Jacques Derrida: duality, hierarchy, priority
Derrida is not the first or only philosopher to think that language sets limits and conditions on thought (or for discourse, which is the exchange of ideas). What is unique about Derrida is what he did about it. He produced a variety of techniques for working from within the conditions of language to transgress the limits imposed by it. Whether these efforts are successful remains open to consideration.
A range of aspects of language that set conditions for discourse are polarities (also called binaries, dichotomies, or dualisms). Polarities are pairs of opposing concepts. To state one is to imply the other. People often say that each side of a polarity requires the other (e.g. that good can only exist if evil does). Whether such terms really are co-dependent is an interesting question [I tend against that assumption], but we can easily demonstrate that many people's thought is easily led to one side of the duality by communicating its opposite term. Here are some examples;
Derrida focused much of his attention on polarities, especially the implicit or hidden instances in a text. He notes that the polarities on which a text relies are seldom (if ever) neutral. There is typically an asymmetry between the terms, such that by just presenting the terms, we maintain an immediate value judgment. Derrida looks for features in a text that expose the hidden polarities and the value judgments, or "priorities", that place one term over the other. Since texts are usually written as efforts to persuade the reader to a point of view or to establish an authority of certain claims, the operation of value-laden polarities throughout the text is a way that the text seeks its end, even without the author having to make the explicit statement. Indeed, what is not said in a text may be as, or even more, important to its power as what is said. For example, the letter of protest of Derrida's Cambridge honorary doctorate (signed by twenty prominent philosophers) asserts that he does not deserve the academic honor because his writing "does not meet accepted standards of clarity and rigor." Granted this is only a fragment of the letter, yet the role of polarities here is already potent.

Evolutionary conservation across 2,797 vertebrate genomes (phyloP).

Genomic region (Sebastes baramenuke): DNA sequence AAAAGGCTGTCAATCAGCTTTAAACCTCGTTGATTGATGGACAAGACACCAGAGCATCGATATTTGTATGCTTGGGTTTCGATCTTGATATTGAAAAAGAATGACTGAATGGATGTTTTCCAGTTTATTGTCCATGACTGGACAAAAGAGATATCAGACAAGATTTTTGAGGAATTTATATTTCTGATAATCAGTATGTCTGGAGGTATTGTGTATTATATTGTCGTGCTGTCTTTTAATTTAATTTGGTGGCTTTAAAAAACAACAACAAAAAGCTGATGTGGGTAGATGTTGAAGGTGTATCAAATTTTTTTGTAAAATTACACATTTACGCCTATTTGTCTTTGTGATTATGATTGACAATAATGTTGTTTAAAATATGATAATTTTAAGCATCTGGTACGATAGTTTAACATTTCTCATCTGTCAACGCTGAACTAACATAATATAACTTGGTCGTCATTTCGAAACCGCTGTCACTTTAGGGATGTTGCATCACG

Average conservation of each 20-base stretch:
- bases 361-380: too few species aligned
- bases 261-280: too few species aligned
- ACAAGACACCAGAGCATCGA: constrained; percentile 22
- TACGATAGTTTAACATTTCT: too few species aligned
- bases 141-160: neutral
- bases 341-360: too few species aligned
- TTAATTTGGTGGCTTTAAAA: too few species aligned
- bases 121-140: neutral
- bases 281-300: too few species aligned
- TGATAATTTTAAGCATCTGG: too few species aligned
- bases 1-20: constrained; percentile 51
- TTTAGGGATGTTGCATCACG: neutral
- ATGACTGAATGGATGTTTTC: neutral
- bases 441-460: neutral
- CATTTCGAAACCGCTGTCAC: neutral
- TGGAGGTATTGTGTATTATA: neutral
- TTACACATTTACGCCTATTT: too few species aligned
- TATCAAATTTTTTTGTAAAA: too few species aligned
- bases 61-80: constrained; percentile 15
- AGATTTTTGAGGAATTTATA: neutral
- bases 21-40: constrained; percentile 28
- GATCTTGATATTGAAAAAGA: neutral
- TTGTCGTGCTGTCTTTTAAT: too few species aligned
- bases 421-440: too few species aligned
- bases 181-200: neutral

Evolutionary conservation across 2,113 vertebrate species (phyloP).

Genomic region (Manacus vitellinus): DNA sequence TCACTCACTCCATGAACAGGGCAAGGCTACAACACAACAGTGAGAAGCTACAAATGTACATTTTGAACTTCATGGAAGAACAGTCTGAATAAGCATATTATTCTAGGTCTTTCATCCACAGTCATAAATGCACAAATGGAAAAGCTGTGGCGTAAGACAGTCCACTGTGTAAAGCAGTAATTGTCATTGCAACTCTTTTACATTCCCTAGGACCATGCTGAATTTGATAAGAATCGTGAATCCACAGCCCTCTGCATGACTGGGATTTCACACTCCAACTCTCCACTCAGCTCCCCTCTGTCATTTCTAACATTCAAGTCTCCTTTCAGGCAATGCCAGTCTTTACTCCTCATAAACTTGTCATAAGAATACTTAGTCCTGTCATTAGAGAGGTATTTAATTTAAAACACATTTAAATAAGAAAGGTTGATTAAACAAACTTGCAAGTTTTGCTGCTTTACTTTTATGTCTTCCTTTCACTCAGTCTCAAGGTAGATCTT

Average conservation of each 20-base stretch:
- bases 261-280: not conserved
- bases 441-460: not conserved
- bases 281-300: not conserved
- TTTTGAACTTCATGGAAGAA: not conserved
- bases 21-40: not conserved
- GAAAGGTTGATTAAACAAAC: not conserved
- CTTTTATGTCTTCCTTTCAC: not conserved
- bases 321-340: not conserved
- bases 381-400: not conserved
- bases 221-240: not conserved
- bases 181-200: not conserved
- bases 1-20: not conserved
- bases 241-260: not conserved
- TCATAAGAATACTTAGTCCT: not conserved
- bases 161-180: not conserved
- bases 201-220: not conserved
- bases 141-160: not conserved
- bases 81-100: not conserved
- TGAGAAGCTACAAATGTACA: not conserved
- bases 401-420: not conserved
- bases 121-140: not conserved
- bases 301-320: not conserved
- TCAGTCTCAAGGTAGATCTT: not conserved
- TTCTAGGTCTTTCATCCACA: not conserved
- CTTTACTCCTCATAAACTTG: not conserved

Clear is opposed to opaque: the priority on clarity over opacity presumes that the author should seek to transcend language and technique to provide direct access to thought.
Rigid is opposed to loose: the priority on rigor puts conditions on what counts as relevant and what may be included.
Accepted is opposed to illegitimate: giving the priority to social agreement over idiosyncratic expression.
Standard is opposed to unorthodox: giving priority to tradition and submission to a given way of proceeding.
Derrida does not address these dualities from the fragment of the letter and I do so here merely to make the point that our language is permeated by such polarities. We take them for granted all the time, though they make up a major part of our understanding and evaluation. Just pointing out such dualities does not stand as an argument or objection against them. One may well say that such polarities are precisely what are needed and that being on the wrong side of them is good enough reason to be denied an honorary doctorate.
Derrida's frequent technique with a text is to point out the polarities and the hierarchy of values that is implied in them. Rather than deny or reject a polarity, he inverts the hierarchy of it by showing how the lower level term actually holds the key position in the text. Having turned the hierarchy upside down, he then transforms the polarity by changing one of the terms. Sometimes he invents a new term that combines opposing parts of the polarity and which cannot be determinately placed at one pole or the other. He calls such indeterminate terms "undecidables." Such terms carry complex meanings and signify both sides of the polarity.
Derrida's transformative technique is bound to break with accepted standards. It is deliberately changeable (loose) and indeterminate (unclear). So the charge that Derrida's writing "does not meet accepted standards of clarity and rigor" may well be correct in some ways. He violates those conditions on purpose. The important question then is; is he justified in violating those conditions? For having called our fundamental conditions of reason and honor into question, Derrida deserves at least some thoughtful study.
End of this philosophical portrait
Giovanna Borradori. 2001. Philosophy in a Time of Terror: Dialogues with
Kristine McKenna. 2002. The Three Ages of Jacques Derrida
|2004 © Jon Dorbolo|